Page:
HEARTH AND HOME
There is no shirking it: if marriage cannot be made to produce something better than we are, marriage will have to go, or else the nation will have to go. It is no use talking of honor, virtue, purity, and wholesome, sweet, clean, English home lives when what is meant is simply the habits I have described. The flat fact is that English home life to-day is neither honorable, virtuous, wholesome, sweet, clean, nor in any creditable way distinctively English. It is in many respects conspicuously the reverse; and the result of withdrawing children from it completely at an early age, and sending them to a public school and then to a university, does, in spite of the fact that these institutions are class warped and in some respects quite abominably corrupt, produce sociabler men. Women, too, are improved by the escape from home provided by women’s colleges; but as very few of them are fortunate enough to enjoy this advantage, most women are so thoroughly home-bred as to be unfit for human society. So little is expected of them that in Sheridan’s School for Scandal we hardly notice that the heroine is a female cad, as detestable and dishonorable in her repentance as she is vulgar and silly in her naughtiness. It was left to an abnormal critic like George Gissing to point out the glaring fact that in the remarkable set of life studies of XIXth century women to be found in the novels of Dickens, the most convincingly real ones are either vilely unamiable or comically contemptible; whilst his attempts to manufacture admirable heroines by idealizations of home-bred womanhood are not only absurd but not even pleasantly absurd: one has no patience with them.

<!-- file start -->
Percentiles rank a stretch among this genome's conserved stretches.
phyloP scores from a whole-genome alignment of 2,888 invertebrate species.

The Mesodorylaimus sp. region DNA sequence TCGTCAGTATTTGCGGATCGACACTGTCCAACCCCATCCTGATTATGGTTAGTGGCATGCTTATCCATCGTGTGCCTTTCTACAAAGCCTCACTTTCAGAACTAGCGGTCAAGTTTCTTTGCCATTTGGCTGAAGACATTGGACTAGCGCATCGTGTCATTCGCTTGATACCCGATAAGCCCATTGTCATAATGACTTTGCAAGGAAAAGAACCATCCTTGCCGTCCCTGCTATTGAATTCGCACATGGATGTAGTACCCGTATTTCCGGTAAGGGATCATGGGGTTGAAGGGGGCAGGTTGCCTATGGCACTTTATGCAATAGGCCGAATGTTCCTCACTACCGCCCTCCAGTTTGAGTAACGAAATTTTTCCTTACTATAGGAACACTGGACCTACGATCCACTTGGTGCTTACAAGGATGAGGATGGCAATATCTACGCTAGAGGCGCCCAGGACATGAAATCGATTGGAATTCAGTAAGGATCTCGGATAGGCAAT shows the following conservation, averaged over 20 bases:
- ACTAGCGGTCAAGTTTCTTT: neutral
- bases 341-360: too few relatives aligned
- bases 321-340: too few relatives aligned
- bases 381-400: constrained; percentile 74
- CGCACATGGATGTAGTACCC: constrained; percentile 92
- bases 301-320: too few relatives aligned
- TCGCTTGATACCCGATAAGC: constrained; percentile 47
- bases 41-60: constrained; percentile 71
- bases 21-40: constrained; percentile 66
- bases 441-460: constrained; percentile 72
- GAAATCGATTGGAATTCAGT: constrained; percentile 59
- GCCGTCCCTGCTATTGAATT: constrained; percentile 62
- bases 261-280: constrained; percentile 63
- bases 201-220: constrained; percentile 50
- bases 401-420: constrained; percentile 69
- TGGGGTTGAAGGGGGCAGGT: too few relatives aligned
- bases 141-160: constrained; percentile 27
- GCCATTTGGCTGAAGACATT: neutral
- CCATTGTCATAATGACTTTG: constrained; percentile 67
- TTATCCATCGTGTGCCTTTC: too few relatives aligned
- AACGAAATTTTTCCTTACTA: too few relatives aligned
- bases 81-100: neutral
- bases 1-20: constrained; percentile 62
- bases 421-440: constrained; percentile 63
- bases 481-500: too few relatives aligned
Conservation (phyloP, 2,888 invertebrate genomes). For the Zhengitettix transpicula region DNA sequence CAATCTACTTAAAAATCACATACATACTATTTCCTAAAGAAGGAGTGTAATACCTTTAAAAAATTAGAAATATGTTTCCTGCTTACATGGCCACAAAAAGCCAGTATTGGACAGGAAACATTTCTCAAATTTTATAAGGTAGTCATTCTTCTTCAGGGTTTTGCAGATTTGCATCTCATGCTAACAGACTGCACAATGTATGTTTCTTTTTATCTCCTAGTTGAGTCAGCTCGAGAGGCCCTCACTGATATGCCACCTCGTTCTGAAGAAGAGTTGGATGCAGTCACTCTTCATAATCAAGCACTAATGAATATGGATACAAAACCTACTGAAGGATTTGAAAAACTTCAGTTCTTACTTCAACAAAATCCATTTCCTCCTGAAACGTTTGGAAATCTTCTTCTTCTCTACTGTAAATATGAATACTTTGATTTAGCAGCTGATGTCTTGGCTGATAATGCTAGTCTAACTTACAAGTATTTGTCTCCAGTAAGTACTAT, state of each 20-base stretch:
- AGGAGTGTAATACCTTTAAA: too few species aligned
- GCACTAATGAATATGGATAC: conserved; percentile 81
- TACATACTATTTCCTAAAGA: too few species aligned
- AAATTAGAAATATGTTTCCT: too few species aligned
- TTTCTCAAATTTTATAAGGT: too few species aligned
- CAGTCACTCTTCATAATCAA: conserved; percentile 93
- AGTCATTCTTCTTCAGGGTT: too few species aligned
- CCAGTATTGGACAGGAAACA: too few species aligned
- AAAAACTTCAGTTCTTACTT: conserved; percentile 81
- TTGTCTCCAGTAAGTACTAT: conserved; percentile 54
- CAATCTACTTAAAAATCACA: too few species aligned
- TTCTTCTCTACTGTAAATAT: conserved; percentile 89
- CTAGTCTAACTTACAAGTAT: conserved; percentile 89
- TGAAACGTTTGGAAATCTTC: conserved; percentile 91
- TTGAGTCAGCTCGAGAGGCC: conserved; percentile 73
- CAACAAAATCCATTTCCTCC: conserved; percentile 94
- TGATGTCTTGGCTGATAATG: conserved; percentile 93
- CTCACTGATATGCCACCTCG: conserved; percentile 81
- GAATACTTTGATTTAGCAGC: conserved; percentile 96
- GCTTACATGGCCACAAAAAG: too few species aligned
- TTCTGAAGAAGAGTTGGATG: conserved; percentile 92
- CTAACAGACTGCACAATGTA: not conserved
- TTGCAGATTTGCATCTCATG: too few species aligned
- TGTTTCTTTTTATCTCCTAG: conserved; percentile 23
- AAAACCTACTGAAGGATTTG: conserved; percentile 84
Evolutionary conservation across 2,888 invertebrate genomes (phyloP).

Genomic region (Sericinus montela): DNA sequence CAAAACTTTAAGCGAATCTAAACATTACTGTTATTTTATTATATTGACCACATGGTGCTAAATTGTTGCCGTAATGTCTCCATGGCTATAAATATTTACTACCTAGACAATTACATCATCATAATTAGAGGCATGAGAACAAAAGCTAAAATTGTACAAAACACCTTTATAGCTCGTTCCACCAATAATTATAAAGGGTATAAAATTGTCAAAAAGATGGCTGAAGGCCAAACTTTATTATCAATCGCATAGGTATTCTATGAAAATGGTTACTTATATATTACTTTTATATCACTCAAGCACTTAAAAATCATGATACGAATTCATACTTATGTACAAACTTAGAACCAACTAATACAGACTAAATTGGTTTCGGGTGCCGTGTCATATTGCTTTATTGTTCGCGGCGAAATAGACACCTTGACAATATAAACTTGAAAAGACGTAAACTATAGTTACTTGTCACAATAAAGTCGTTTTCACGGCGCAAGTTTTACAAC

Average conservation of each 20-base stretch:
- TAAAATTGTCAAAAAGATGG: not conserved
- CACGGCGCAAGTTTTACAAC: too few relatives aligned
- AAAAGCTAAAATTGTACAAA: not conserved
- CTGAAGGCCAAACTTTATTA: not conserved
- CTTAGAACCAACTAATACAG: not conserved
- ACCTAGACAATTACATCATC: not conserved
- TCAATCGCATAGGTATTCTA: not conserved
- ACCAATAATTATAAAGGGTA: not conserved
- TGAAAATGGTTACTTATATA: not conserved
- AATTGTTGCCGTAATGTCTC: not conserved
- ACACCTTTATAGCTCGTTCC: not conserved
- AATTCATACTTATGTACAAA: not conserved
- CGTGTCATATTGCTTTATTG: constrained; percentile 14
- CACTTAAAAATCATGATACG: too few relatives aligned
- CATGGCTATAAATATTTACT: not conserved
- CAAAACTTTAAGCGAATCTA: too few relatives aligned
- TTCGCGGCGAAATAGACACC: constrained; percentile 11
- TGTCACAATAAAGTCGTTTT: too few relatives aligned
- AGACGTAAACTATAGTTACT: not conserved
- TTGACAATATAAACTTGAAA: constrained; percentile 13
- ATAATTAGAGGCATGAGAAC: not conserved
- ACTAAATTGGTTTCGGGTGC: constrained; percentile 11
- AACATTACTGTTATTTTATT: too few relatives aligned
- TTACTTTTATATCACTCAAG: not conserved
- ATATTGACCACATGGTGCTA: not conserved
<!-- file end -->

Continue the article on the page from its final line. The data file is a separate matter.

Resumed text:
As all this is corrigible by reducing home life and domestic sentiment to something like reasonable proportions in the life of the individual, the danger of it does not lie in human nature. Home life as we understand it is no more natural to us than a cage is natural to a cockatoo. Its grave danger to the nation lies in its narrow views, its unnaturally sustained and spitefully jealous concupiscences, its petty tyrannies, its false social pretences, its endless grudges and squabbles, its sacrifice of the boy’s future by setting him to earn money to help the family when he should be in training for his adult life (remember the boy Dickens and the blacking factory), and of the girl’s chances by making her a slave to sick or selfish parents, its unnatural packing into little brick boxes of little parcels of humanity of ill-assorted ages, with the old scolding or beating the young for behaving like young people, and the young hating and thwarting the old for behaving like old people, and all the other ills, mentionable and unmentionable, that arise from excessive segregation. It sets these evils up as benefits and blessings representing the highest attainable degree of honor and virtue, whilst any criticism of or revolt against them is